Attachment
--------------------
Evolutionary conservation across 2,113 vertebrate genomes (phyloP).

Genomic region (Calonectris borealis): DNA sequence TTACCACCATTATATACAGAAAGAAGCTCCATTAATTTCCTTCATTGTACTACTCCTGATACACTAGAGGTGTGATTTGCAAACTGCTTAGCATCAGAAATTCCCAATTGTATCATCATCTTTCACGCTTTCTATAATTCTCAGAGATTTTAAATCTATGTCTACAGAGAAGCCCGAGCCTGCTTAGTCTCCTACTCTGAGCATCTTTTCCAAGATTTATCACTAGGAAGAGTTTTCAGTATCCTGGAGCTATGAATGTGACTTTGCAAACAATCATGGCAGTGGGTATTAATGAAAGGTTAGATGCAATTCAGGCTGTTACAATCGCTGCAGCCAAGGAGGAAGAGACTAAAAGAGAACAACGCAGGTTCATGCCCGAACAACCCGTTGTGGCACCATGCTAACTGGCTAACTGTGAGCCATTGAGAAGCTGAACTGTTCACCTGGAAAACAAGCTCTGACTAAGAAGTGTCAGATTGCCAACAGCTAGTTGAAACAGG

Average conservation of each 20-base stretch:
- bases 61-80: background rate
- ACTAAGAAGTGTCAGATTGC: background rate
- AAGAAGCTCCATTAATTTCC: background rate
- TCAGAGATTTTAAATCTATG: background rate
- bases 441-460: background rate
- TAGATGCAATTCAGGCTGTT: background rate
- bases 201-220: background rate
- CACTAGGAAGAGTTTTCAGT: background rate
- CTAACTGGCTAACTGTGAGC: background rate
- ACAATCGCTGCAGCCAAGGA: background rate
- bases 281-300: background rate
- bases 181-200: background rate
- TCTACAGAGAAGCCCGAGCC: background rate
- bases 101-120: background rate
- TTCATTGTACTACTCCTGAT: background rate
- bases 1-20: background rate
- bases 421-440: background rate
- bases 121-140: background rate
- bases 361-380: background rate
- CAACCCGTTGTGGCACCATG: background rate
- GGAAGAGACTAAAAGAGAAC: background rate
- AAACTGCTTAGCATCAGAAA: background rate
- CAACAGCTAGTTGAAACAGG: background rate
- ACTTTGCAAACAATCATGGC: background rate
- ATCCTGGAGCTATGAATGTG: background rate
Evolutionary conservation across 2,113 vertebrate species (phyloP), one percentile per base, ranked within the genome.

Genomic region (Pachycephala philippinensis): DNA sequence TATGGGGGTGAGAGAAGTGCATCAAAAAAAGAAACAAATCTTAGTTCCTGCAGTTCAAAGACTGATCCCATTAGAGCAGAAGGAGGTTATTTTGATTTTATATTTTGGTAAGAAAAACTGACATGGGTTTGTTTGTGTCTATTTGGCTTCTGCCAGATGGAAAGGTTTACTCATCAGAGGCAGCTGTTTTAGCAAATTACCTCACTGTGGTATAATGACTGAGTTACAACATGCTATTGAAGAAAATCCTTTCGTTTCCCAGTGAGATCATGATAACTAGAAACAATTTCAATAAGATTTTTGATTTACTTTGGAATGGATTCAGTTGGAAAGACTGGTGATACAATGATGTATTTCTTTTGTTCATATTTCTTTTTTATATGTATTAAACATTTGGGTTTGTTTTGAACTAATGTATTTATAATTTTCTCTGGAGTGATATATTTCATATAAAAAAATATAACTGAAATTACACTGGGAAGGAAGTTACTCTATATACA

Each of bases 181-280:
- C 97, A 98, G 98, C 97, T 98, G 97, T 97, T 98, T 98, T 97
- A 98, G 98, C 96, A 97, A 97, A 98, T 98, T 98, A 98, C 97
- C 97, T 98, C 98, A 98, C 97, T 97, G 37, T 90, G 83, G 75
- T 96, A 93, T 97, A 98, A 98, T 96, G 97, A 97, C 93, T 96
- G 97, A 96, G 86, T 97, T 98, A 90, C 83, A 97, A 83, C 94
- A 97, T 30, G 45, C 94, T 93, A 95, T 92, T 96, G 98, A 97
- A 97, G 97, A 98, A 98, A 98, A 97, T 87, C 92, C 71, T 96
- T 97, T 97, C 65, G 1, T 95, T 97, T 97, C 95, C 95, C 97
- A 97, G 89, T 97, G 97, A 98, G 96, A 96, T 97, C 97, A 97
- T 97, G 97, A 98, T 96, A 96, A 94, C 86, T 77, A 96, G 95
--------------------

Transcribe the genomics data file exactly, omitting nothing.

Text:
Evolutionary conservation across 2,113 vertebrate genomes (phyloP).

Genomic region (Calonectris borealis): DNA sequence TTACCACCATTATATACAGAAAGAAGCTCCATTAATTTCCTTCATTGTACTACTCCTGATACACTAGAGGTGTGATTTGCAAACTGCTTAGCATCAGAAATTCCCAATTGTATCATCATCTTTCACGCTTTCTATAATTCTCAGAGATTTTAAATCTATGTCTACAGAGAAGCCCGAGCCTGCTTAGTCTCCTACTCTGAGCATCTTTTCCAAGATTTATCACTAGGAAGAGTTTTCAGTATCCTGGAGCTATGAATGTGACTTTGCAAACAATCATGGCAGTGGGTATTAATGAAAGGTTAGATGCAATTCAGGCTGTTACAATCGCTGCAGCCAAGGAGGAAGAGACTAAAAGAGAACAACGCAGGTTCATGCCCGAACAACCCGTTGTGGCACCATGCTAACTGGCTAACTGTGAGCCATTGAGAAGCTGAACTGTTCACCTGGAAAACAAGCTCTGACTAAGAAGTGTCAGATTGCCAACAGCTAGTTGAAACAGG

Average conservation of each 20-base stretch:
- bases 61-80: background rate
- ACTAAGAAGTGTCAGATTGC: background rate
- AAGAAGCTCCATTAATTTCC: background rate
- TCAGAGATTTTAAATCTATG: background rate
- bases 441-460: background rate
- TAGATGCAATTCAGGCTGTT: background rate
- bases 201-220: background rate
- CACTAGGAAGAGTTTTCAGT: background rate
- CTAACTGGCTAACTGTGAGC: background rate
- ACAATCGCTGCAGCCAAGGA: background rate
- bases 281-300: background rate
- bases 181-200: background rate
- TCTACAGAGAAGCCCGAGCC: background rate
- bases 101-120: background rate
- TTCATTGTACTACTCCTGAT: background rate
- bases 1-20: background rate
- bases 421-440: background rate
- bases 121-140: background rate
- bases 361-380: background rate
- CAACCCGTTGTGGCACCATG: background rate
- GGAAGAGACTAAAAGAGAAC: background rate
- AAACTGCTTAGCATCAGAAA: background rate
- CAACAGCTAGTTGAAACAGG: background rate
- ACTTTGCAAACAATCATGGC: background rate
- ATCCTGGAGCTATGAATGTG: background rate
Evolutionary conservation across 2,113 vertebrate species (phyloP), one percentile per base, ranked within the genome.

Genomic region (Pachycephala philippinensis): DNA sequence TATGGGGGTGAGAGAAGTGCATCAAAAAAAGAAACAAATCTTAGTTCCTGCAGTTCAAAGACTGATCCCATTAGAGCAGAAGGAGGTTATTTTGATTTTATATTTTGGTAAGAAAAACTGACATGGGTTTGTTTGTGTCTATTTGGCTTCTGCCAGATGGAAAGGTTTACTCATCAGAGGCAGCTGTTTTAGCAAATTACCTCACTGTGGTATAATGACTGAGTTACAACATGCTATTGAAGAAAATCCTTTCGTTTCCCAGTGAGATCATGATAACTAGAAACAATTTCAATAAGATTTTTGATTTACTTTGGAATGGATTCAGTTGGAAAGACTGGTGATACAATGATGTATTTCTTTTGTTCATATTTCTTTTTTATATGTATTAAACATTTGGGTTTGTTTTGAACTAATGTATTTATAATTTTCTCTGGAGTGATATATTTCATATAAAAAAATATAACTGAAATTACACTGGGAAGGAAGTTACTCTATATACA

Each of bases 181-280:
- C 97, A 98, G 98, C 97, T 98, G 97, T 97, T 98, T 98, T 97
- A 98, G 98, C 96, A 97, A 97, A 98, T 98, T 98, A 98, C 97
- C 97, T 98, C 98, A 98, C 97, T 97, G 37, T 90, G 83, G 75
- T 96, A 93, T 97, A 98, A 98, T 96, G 97, A 97, C 93, T 96
- G 97, A 96, G 86, T 97, T 98, A 90, C 83, A 97, A 83, C 94
- A 97, T 30, G 45, C 94, T 93, A 95, T 92, T 96, G 98, A 97
- A 97, G 97, A 98, A 98, A 98, A 97, T 87, C 92, C 71, T 96
- T 97, T 97, C 65, G 1, T 95, T 97, T 97, C 95, C 95, C 97
- A 97, G 89, T 97, G 97, A 98, G 96, A 96, T 97, C 97, A 97
- T 97, G 97, A 98, T 96, A 96, A 94, C 86, T 77, A 96, G 95